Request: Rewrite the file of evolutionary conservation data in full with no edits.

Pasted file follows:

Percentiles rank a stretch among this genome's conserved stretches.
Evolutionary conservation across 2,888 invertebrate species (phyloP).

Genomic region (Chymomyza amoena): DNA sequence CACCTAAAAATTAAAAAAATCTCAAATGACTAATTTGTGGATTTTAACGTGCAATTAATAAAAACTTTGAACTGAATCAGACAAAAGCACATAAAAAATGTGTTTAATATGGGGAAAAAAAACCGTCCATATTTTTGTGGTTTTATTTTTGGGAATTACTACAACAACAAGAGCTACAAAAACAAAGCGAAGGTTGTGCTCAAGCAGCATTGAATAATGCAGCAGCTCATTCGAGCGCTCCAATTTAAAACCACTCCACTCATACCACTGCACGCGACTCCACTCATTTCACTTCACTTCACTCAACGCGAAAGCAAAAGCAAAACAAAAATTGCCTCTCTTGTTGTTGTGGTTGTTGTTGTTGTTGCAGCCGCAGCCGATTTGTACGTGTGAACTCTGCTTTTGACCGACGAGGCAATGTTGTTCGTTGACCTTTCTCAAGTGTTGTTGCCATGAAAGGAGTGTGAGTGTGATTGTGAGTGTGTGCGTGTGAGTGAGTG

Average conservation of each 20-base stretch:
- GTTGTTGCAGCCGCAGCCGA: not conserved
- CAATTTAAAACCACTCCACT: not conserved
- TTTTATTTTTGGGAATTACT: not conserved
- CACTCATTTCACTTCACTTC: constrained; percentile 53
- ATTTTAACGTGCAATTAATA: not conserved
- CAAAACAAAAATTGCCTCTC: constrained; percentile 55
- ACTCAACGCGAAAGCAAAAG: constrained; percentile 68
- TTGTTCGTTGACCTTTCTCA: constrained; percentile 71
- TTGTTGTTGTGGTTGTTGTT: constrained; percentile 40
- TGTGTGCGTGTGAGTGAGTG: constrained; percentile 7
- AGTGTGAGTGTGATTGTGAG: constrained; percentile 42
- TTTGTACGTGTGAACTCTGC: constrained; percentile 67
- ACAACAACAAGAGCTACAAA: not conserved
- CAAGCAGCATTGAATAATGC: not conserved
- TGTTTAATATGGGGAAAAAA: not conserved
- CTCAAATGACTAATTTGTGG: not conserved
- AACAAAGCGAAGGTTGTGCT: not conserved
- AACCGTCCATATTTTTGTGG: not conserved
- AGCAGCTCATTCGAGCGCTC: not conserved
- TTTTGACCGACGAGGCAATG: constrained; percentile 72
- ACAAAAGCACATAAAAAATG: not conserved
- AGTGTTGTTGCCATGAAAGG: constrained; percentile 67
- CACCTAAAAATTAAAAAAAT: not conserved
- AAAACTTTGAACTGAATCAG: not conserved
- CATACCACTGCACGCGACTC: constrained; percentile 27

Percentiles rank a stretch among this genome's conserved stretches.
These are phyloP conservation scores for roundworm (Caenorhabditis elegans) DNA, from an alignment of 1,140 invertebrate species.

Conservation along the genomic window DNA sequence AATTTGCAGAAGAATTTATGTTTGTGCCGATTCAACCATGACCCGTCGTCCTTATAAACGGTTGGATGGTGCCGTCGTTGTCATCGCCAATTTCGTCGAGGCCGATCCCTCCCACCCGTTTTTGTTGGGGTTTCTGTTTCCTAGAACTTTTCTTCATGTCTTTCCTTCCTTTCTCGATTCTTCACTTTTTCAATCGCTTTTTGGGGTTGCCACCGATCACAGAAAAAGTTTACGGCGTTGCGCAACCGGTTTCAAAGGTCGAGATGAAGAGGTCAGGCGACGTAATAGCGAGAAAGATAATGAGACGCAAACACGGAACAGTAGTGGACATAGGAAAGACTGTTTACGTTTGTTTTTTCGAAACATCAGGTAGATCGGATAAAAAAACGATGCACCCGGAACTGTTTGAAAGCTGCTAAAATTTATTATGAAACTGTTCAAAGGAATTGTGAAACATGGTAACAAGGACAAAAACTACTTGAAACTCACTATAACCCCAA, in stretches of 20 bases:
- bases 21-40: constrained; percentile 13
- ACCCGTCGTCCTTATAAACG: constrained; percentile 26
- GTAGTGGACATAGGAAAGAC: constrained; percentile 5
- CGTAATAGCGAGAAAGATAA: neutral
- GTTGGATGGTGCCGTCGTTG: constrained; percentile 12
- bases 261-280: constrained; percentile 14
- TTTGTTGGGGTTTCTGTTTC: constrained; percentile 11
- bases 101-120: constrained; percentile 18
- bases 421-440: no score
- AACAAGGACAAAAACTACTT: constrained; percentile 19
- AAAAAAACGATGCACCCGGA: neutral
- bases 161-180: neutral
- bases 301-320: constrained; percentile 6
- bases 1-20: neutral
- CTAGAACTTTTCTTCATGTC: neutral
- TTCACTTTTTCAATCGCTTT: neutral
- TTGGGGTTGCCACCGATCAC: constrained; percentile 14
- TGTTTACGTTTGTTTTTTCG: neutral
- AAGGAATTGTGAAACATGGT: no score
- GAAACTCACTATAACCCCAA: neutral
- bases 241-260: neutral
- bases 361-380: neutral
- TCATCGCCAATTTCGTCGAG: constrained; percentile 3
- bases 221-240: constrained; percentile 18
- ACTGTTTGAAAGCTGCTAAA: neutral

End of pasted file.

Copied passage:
Percentiles rank a stretch among this genome's conserved stretches.
Evolutionary conservation across 2,888 invertebrate species (phyloP).

Genomic region (Chymomyza amoena): DNA sequence CACCTAAAAATTAAAAAAATCTCAAATGACTAATTTGTGGATTTTAACGTGCAATTAATAAAAACTTTGAACTGAATCAGACAAAAGCACATAAAAAATGTGTTTAATATGGGGAAAAAAAACCGTCCATATTTTTGTGGTTTTATTTTTGGGAATTACTACAACAACAAGAGCTACAAAAACAAAGCGAAGGTTGTGCTCAAGCAGCATTGAATAATGCAGCAGCTCATTCGAGCGCTCCAATTTAAAACCACTCCACTCATACCACTGCACGCGACTCCACTCATTTCACTTCACTTCACTCAACGCGAAAGCAAAAGCAAAACAAAAATTGCCTCTCTTGTTGTTGTGGTTGTTGTTGTTGTTGCAGCCGCAGCCGATTTGTACGTGTGAACTCTGCTTTTGACCGACGAGGCAATGTTGTTCGTTGACCTTTCTCAAGTGTTGTTGCCATGAAAGGAGTGTGAGTGTGATTGTGAGTGTGTGCGTGTGAGTGAGTG

Average conservation of each 20-base stretch:
- GTTGTTGCAGCCGCAGCCGA: not conserved
- CAATTTAAAACCACTCCACT: not conserved
- TTTTATTTTTGGGAATTACT: not conserved
- CACTCATTTCACTTCACTTC: constrained; percentile 53
- ATTTTAACGTGCAATTAATA: not conserved
- CAAAACAAAAATTGCCTCTC: constrained; percentile 55
- ACTCAACGCGAAAGCAAAAG: constrained; percentile 68
- TTGTTCGTTGACCTTTCTCA: constrained; percentile 71
- TTGTTGTTGTGGTTGTTGTT: constrained; percentile 40
- TGTGTGCGTGTGAGTGAGTG: constrained; percentile 7
- AGTGTGAGTGTGATTGTGAG: constrained; percentile 42
- TTTGTACGTGTGAACTCTGC: constrained; percentile 67
- ACAACAACAAGAGCTACAAA: not conserved
- CAAGCAGCATTGAATAATGC: not conserved
- TGTTTAATATGGGGAAAAAA: not conserved
- CTCAAATGACTAATTTGTGG: not conserved
- AACAAAGCGAAGGTTGTGCT: not conserved
- AACCGTCCATATTTTTGTGG: not conserved
- AGCAGCTCATTCGAGCGCTC: not conserved
- TTTTGACCGACGAGGCAATG: constrained; percentile 72
- ACAAAAGCACATAAAAAATG: not conserved
- AGTGTTGTTGCCATGAAAGG: constrained; percentile 67
- CACCTAAAAATTAAAAAAAT: not conserved
- AAAACTTTGAACTGAATCAG: not conserved
- CATACCACTGCACGCGACTC: constrained; percentile 27

Percentiles rank a stretch among this genome's conserved stretches.
These are phyloP conservation scores for roundworm (Caenorhabditis elegans) DNA, from an alignment of 1,140 invertebrate species.

Conservation along the genomic window DNA sequence AATTTGCAGAAGAATTTATGTTTGTGCCGATTCAACCATGACCCGTCGTCCTTATAAACGGTTGGATGGTGCCGTCGTTGTCATCGCCAATTTCGTCGAGGCCGATCCCTCCCACCCGTTTTTGTTGGGGTTTCTGTTTCCTAGAACTTTTCTTCATGTCTTTCCTTCCTTTCTCGATTCTTCACTTTTTCAATCGCTTTTTGGGGTTGCCACCGATCACAGAAAAAGTTTACGGCGTTGCGCAACCGGTTTCAAAGGTCGAGATGAAGAGGTCAGGCGACGTAATAGCGAGAAAGATAATGAGACGCAAACACGGAACAGTAGTGGACATAGGAAAGACTGTTTACGTTTGTTTTTTCGAAACATCAGGTAGATCGGATAAAAAAACGATGCACCCGGAACTGTTTGAAAGCTGCTAAAATTTATTATGAAACTGTTCAAAGGAATTGTGAAACATGGTAACAAGGACAAAAACTACTTGAAACTCACTATAACCCCAA, in stretches of 20 bases:
- bases 21-40: constrained; percentile 13
- ACCCGTCGTCCTTATAAACG: constrained; percentile 26
- GTAGTGGACATAGGAAAGAC: constrained; percentile 5
- CGTAATAGCGAGAAAGATAA: neutral
- GTTGGATGGTGCCGTCGTTG: constrained; percentile 12
- bases 261-280: constrained; percentile 14
- TTTGTTGGGGTTTCTGTTTC: constrained; percentile 11
- bases 101-120: constrained; percentile 18
- bases 421-440: no score
- AACAAGGACAAAAACTACTT: constrained; percentile 19
- AAAAAAACGATGCACCCGGA: neutral
- bases 161-180: neutral
- bases 301-320: constrained; percentile 6
- bases 1-20: neutral
- CTAGAACTTTTCTTCATGTC: neutral
- TTCACTTTTTCAATCGCTTT: neutral
- TTGGGGTTGCCACCGATCAC: constrained; percentile 14
- TGTTTACGTTTGTTTTTTCG: neutral
- AAGGAATTGTGAAACATGGT: no score
- GAAACTCACTATAACCCCAA: neutral
- bases 241-260: neutral
- bases 361-380: neutral
- TCATCGCCAATTTCGTCGAG: constrained; percentile 3
- bases 221-240: constrained; percentile 18
- ACTGTTTGAAAGCTGCTAAA: neutral